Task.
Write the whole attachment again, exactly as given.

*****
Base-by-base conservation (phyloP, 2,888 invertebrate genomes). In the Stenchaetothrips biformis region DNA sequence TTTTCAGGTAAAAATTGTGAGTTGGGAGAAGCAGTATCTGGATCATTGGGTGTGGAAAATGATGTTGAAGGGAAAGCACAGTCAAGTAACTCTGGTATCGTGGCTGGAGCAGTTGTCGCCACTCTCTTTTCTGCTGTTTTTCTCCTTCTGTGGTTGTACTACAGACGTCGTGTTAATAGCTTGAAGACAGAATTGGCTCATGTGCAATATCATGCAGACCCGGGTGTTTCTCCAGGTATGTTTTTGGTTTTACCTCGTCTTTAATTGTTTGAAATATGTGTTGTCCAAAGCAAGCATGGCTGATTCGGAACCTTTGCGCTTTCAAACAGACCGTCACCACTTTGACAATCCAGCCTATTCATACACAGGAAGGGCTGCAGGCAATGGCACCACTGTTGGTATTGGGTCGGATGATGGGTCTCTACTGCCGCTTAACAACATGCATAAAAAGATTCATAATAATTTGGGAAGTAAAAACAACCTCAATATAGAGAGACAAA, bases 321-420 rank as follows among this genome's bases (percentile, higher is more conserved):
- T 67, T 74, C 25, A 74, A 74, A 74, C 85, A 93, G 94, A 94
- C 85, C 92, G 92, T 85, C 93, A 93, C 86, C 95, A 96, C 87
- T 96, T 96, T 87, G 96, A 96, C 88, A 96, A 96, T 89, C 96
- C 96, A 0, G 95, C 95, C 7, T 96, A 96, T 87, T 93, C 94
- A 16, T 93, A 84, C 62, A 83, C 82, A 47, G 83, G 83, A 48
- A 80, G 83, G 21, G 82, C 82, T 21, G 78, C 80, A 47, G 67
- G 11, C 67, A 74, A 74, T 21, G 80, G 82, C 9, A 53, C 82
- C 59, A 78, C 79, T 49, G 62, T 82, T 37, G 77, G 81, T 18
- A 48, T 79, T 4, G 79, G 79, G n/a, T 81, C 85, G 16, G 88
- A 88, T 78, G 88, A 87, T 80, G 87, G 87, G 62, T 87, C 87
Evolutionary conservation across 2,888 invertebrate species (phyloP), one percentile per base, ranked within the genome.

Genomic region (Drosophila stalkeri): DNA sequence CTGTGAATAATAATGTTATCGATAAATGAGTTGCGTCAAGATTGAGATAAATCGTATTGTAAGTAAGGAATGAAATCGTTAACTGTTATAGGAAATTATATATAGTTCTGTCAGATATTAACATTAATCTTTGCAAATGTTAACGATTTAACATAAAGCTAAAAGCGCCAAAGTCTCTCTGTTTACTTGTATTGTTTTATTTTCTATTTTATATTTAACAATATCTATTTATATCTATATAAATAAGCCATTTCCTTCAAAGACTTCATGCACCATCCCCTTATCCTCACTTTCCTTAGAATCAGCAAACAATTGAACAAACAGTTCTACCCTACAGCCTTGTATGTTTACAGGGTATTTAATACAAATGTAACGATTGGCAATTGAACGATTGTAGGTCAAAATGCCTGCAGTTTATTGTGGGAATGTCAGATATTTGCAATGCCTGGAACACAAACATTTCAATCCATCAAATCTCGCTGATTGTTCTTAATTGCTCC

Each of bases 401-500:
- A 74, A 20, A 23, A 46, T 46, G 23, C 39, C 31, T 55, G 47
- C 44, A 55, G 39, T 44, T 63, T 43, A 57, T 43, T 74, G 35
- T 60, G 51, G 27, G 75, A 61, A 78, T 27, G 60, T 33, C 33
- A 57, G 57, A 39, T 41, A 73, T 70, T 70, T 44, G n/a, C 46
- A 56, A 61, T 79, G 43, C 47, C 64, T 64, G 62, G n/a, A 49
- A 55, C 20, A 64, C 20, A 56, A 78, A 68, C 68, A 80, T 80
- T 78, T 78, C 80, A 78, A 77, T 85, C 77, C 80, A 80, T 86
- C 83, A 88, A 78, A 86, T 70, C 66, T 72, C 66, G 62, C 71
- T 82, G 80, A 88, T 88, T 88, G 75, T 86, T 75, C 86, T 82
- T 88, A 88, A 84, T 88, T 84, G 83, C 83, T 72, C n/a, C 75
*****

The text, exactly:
Base-by-base conservation (phyloP, 2,888 invertebrate genomes). In the Stenchaetothrips biformis region DNA sequence TTTTCAGGTAAAAATTGTGAGTTGGGAGAAGCAGTATCTGGATCATTGGGTGTGGAAAATGATGTTGAAGGGAAAGCACAGTCAAGTAACTCTGGTATCGTGGCTGGAGCAGTTGTCGCCACTCTCTTTTCTGCTGTTTTTCTCCTTCTGTGGTTGTACTACAGACGTCGTGTTAATAGCTTGAAGACAGAATTGGCTCATGTGCAATATCATGCAGACCCGGGTGTTTCTCCAGGTATGTTTTTGGTTTTACCTCGTCTTTAATTGTTTGAAATATGTGTTGTCCAAAGCAAGCATGGCTGATTCGGAACCTTTGCGCTTTCAAACAGACCGTCACCACTTTGACAATCCAGCCTATTCATACACAGGAAGGGCTGCAGGCAATGGCACCACTGTTGGTATTGGGTCGGATGATGGGTCTCTACTGCCGCTTAACAACATGCATAAAAAGATTCATAATAATTTGGGAAGTAAAAACAACCTCAATATAGAGAGACAAA, bases 321-420 rank as follows among this genome's bases (percentile, higher is more conserved):
- T 67, T 74, C 25, A 74, A 74, A 74, C 85, A 93, G 94, A 94
- C 85, C 92, G 92, T 85, C 93, A 93, C 86, C 95, A 96, C 87
- T 96, T 96, T 87, G 96, A 96, C 88, A 96, A 96, T 89, C 96
- C 96, A 0, G 95, C 95, C 7, T 96, A 96, T 87, T 93, C 94
- A 16, T 93, A 84, C 62, A 83, C 82, A 47, G 83, G 83, A 48
- A 80, G 83, G 21, G 82, C 82, T 21, G 78, C 80, A 47, G 67
- G 11, C 67, A 74, A 74, T 21, G 80, G 82, C 9, A 53, C 82
- C 59, A 78, C 79, T 49, G 62, T 82, T 37, G 77, G 81, T 18
- A 48, T 79, T 4, G 79, G 79, G n/a, T 81, C 85, G 16, G 88
- A 88, T 78, G 88, A 87, T 80, G 87, G 87, G 62, T 87, C 87
Evolutionary conservation across 2,888 invertebrate species (phyloP), one percentile per base, ranked within the genome.

Genomic region (Drosophila stalkeri): DNA sequence CTGTGAATAATAATGTTATCGATAAATGAGTTGCGTCAAGATTGAGATAAATCGTATTGTAAGTAAGGAATGAAATCGTTAACTGTTATAGGAAATTATATATAGTTCTGTCAGATATTAACATTAATCTTTGCAAATGTTAACGATTTAACATAAAGCTAAAAGCGCCAAAGTCTCTCTGTTTACTTGTATTGTTTTATTTTCTATTTTATATTTAACAATATCTATTTATATCTATATAAATAAGCCATTTCCTTCAAAGACTTCATGCACCATCCCCTTATCCTCACTTTCCTTAGAATCAGCAAACAATTGAACAAACAGTTCTACCCTACAGCCTTGTATGTTTACAGGGTATTTAATACAAATGTAACGATTGGCAATTGAACGATTGTAGGTCAAAATGCCTGCAGTTTATTGTGGGAATGTCAGATATTTGCAATGCCTGGAACACAAACATTTCAATCCATCAAATCTCGCTGATTGTTCTTAATTGCTCC

Each of bases 401-500:
- A 74, A 20, A 23, A 46, T 46, G 23, C 39, C 31, T 55, G 47
- C 44, A 55, G 39, T 44, T 63, T 43, A 57, T 43, T 74, G 35
- T 60, G 51, G 27, G 75, A 61, A 78, T 27, G 60, T 33, C 33
- A 57, G 57, A 39, T 41, A 73, T 70, T 70, T 44, G n/a, C 46
- A 56, A 61, T 79, G 43, C 47, C 64, T 64, G 62, G n/a, A 49
- A 55, C 20, A 64, C 20, A 56, A 78, A 68, C 68, A 80, T 80
- T 78, T 78, C 80, A 78, A 77, T 85, C 77, C 80, A 80, T 86
- C 83, A 88, A 78, A 86, T 70, C 66, T 72, C 66, G 62, C 71
- T 82, G 80, A 88, T 88, T 88, G 75, T 86, T 75, C 86, T 82
- T 88, A 88, A 84, T 88, T 84, G 83, C 83, T 72, C n/a, C 75